Though there are many more (~1 million) potential antigens than genes in the human genome, it is possible to produce antibodies for virtually all of these owing to transposable genetic elements along a few chromosomal DNA segments.  While the composition of the carboxyl ends of the heavy (~400) and light (~220) amino acid chains in the constant regions (CH, CLare practically identical for all antibody classes, the amino ends of the variable regions (VH, VL) are different for each type.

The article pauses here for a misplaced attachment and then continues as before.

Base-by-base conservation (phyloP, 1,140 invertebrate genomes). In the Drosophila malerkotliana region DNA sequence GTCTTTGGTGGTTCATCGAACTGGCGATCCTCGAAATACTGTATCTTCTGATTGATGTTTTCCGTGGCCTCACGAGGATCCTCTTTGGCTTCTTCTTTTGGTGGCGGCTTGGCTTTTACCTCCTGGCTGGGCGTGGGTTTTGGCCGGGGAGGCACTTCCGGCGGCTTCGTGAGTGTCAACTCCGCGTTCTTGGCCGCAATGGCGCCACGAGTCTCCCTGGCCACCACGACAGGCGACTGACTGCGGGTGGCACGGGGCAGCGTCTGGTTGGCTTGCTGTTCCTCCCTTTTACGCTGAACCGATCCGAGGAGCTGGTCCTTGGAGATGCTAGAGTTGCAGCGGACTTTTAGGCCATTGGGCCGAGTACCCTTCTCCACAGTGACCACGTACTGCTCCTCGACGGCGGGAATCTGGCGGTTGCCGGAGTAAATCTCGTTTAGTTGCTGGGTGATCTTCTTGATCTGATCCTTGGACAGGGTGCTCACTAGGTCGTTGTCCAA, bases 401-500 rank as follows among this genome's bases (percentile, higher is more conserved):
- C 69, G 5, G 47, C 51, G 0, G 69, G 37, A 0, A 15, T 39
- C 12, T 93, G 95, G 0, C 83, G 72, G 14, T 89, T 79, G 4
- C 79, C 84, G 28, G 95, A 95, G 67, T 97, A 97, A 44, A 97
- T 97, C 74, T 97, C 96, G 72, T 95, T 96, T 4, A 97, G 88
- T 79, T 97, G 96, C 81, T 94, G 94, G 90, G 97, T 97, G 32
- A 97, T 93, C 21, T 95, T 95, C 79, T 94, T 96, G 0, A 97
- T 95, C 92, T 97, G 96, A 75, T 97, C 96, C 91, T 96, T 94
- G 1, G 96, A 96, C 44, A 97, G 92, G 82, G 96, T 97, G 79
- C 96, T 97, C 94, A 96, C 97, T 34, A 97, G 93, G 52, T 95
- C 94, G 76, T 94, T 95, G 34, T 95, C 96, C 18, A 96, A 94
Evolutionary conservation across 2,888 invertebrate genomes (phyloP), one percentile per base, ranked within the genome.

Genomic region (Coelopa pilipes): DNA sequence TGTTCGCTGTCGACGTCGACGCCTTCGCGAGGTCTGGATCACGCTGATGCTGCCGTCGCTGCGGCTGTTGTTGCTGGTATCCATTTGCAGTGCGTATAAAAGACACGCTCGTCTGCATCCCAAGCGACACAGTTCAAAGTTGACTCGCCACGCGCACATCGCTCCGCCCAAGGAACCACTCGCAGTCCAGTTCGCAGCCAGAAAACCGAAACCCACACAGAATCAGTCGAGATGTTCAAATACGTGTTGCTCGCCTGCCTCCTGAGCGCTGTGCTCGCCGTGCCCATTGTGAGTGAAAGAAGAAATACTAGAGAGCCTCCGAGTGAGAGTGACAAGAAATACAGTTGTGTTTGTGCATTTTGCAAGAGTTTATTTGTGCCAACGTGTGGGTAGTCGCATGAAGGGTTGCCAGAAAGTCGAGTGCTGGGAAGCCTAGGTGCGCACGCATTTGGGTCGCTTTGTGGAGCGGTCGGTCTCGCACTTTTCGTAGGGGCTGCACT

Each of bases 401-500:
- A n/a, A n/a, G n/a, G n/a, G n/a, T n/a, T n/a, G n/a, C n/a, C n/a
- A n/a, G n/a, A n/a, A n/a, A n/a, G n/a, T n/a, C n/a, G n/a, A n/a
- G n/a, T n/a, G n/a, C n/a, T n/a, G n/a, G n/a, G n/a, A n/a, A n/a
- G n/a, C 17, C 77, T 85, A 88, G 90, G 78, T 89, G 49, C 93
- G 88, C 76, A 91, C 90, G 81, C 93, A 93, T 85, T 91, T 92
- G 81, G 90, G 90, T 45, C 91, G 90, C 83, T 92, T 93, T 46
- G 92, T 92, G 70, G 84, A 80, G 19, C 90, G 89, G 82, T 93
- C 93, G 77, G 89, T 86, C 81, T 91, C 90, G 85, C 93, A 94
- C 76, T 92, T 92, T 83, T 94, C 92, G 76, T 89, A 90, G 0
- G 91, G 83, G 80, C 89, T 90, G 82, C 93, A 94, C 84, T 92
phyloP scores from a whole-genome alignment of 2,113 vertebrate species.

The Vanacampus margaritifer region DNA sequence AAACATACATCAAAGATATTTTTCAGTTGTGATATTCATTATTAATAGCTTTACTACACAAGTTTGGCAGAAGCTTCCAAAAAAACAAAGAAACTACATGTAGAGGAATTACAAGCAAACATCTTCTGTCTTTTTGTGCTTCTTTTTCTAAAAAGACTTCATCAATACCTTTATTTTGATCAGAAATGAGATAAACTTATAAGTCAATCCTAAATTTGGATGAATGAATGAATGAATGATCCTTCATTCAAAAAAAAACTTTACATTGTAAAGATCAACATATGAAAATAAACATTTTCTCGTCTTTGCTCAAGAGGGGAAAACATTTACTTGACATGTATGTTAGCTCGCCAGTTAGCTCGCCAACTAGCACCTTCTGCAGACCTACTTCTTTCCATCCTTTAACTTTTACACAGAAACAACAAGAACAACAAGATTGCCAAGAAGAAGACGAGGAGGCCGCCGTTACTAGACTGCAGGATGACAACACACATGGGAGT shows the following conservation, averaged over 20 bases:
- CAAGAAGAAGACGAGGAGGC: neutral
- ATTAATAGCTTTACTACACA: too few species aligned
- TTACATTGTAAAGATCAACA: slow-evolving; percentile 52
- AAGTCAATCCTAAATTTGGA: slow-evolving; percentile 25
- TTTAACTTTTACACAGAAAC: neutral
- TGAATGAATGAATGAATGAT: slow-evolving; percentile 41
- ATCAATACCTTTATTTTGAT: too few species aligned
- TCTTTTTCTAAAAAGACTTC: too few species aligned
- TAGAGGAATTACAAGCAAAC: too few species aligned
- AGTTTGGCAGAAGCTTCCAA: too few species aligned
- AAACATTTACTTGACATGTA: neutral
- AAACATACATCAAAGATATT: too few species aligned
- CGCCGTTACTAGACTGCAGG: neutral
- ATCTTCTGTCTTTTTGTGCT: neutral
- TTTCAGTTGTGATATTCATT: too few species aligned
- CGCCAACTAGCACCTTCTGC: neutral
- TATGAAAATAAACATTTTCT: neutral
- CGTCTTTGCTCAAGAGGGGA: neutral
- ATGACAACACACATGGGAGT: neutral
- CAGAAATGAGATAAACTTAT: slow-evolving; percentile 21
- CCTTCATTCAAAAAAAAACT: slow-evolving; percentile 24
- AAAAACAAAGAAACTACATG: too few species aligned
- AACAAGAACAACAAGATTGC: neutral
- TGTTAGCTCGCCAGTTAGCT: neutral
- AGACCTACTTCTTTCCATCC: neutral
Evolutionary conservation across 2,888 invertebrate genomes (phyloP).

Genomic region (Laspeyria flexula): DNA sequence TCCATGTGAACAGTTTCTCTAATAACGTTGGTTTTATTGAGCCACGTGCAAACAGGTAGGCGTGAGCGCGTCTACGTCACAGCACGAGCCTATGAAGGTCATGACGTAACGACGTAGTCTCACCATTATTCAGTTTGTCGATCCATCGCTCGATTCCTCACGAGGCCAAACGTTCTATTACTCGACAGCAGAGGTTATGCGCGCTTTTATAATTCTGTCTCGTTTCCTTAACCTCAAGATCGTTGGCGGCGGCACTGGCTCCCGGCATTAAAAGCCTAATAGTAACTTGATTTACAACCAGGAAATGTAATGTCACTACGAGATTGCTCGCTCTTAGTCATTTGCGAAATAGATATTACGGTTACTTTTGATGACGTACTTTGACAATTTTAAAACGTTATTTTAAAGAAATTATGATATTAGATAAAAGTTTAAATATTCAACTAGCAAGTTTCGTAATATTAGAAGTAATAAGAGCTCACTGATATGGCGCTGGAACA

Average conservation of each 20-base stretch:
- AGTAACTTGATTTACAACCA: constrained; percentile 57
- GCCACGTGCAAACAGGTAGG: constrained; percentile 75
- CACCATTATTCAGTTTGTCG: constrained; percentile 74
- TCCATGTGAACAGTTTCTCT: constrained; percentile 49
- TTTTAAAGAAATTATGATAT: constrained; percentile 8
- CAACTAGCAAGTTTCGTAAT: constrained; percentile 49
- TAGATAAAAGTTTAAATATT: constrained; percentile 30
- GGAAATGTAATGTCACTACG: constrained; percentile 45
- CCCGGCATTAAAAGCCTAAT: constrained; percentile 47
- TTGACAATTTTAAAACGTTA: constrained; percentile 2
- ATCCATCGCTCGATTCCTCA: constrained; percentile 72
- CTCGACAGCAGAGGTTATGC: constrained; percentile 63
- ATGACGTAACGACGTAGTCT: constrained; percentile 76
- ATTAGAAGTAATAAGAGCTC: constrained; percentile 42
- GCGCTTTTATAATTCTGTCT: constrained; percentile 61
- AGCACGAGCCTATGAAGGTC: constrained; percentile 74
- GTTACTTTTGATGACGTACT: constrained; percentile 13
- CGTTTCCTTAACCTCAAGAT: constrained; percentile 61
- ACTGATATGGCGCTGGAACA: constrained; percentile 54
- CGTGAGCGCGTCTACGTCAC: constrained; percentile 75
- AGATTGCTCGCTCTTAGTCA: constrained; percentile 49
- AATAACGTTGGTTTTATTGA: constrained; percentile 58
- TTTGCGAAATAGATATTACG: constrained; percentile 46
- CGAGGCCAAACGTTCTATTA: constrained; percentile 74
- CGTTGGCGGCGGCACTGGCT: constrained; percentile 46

A single locus exists on human chromosome 14 for immunoglobulin heavy chains, while separate loci exist for the variable regions on chromosomes 2 and 22.  There are only about ten CH and CL genes (constant regions do not interact with epitopes), but 200-300 VL and VH genes.